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Arthritis suppression by NADPH activation operates through an interferon-beta pathway.

Olofsson P, Nerstedt A, Hultqvist M, Nilsson EC, Andersson S, Bergelin A, Holmdahl R - BMC Biol. (2007)

Bottom Line: This discovery resulted in a search for NADPH oxidase-activating substances as a potential new approach to treat autoimmune disorders such as rheumatoid arthritis (RA).Importantly, these two molecular pathways were also confirmed to differentiate between the arthritis-susceptible dark agouti (DA) rat, (with an Ncf-1DA allele that allows only low oxidative burst), and the arthritis-protected DA.Ncf-1E3 rat (with an Ncf1E3 allele that allows a stronger oxidative burst).Interestingly, the treatment led to a restoration of the oxidative-burst effect and induction of a strikingly similar IFN-beta-dependent pathway, as seen with the disease-protective Ncf1 polymorphism.

View Article: PubMed Central - HTML - PubMed

Affiliation: Biovitrum AB, Arvid Wallgrens Backe 20, Göteborg, Sweden. peter.olofsson@biovitrum.com

ABSTRACT

Background: A polymorphism in the activating component of the nicotinamide adenine dinucleotide phosphate (NADPH) oxidase complex, neutrophil cytosolic factor 1 (NCF1), has previously been identified as a regulator of arthritis severity in mice and rats. This discovery resulted in a search for NADPH oxidase-activating substances as a potential new approach to treat autoimmune disorders such as rheumatoid arthritis (RA). We have recently shown that compounds inducing NCF1-dependent oxidative burst, e.g. phytol, have a strong ameliorating effect on arthritis in rats. However, the underlying molecular mechanism is still not clearly understood. The aim of this study was to use gene-expression profiling to understand the protective effect against arthritis of activation of NADPH oxidase in the immune system.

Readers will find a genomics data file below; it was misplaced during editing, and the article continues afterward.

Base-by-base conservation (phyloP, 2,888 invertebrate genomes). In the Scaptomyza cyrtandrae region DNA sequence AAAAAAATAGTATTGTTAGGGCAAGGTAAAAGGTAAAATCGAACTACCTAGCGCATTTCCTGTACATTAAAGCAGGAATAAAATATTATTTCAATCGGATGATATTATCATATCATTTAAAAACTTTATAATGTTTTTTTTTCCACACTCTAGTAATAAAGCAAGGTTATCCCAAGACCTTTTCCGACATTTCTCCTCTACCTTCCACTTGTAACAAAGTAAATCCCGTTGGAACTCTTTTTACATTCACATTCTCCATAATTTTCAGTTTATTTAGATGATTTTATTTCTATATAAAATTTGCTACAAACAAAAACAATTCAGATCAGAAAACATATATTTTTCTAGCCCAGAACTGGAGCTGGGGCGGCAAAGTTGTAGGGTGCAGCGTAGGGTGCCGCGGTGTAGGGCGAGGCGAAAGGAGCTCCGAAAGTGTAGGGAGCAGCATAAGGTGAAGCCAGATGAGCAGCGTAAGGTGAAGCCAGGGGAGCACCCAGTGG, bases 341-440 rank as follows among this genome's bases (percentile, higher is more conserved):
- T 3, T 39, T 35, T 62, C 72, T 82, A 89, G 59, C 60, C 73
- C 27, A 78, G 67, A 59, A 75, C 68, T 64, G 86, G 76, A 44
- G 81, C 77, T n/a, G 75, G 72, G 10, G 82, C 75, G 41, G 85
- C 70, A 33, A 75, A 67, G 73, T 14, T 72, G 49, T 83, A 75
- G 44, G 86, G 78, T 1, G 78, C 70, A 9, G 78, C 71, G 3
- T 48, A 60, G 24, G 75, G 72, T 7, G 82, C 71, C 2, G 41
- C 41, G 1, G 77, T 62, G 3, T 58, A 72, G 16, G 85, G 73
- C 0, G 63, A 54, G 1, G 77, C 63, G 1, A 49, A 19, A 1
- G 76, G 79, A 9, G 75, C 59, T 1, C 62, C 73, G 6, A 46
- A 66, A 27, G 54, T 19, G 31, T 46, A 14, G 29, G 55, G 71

Results: Subcutaneous administration of phytol leads to an accumulation of the compound in the inguinal lymph nodes, with peak levels being reached approximately 10 days after administration. Hence, global gene-expression profiling on inguinal lymph nodes was performed 10 days after the induction of pristane-induced arthritis (PIA) and phytol administration. The differentially expressed genes could be divided into two pathways, consisting of genes regulated by different interferons. IFN-gamma regulated the pathway associated with arthritis development, whereas IFN-beta regulated the pathway associated with disease protection through phytol. Importantly, these two molecular pathways were also confirmed to differentiate between the arthritis-susceptible dark agouti (DA) rat, (with an Ncf-1DA allele that allows only low oxidative burst), and the arthritis-protected DA.Ncf-1E3 rat (with an Ncf1E3 allele that allows a stronger oxidative burst).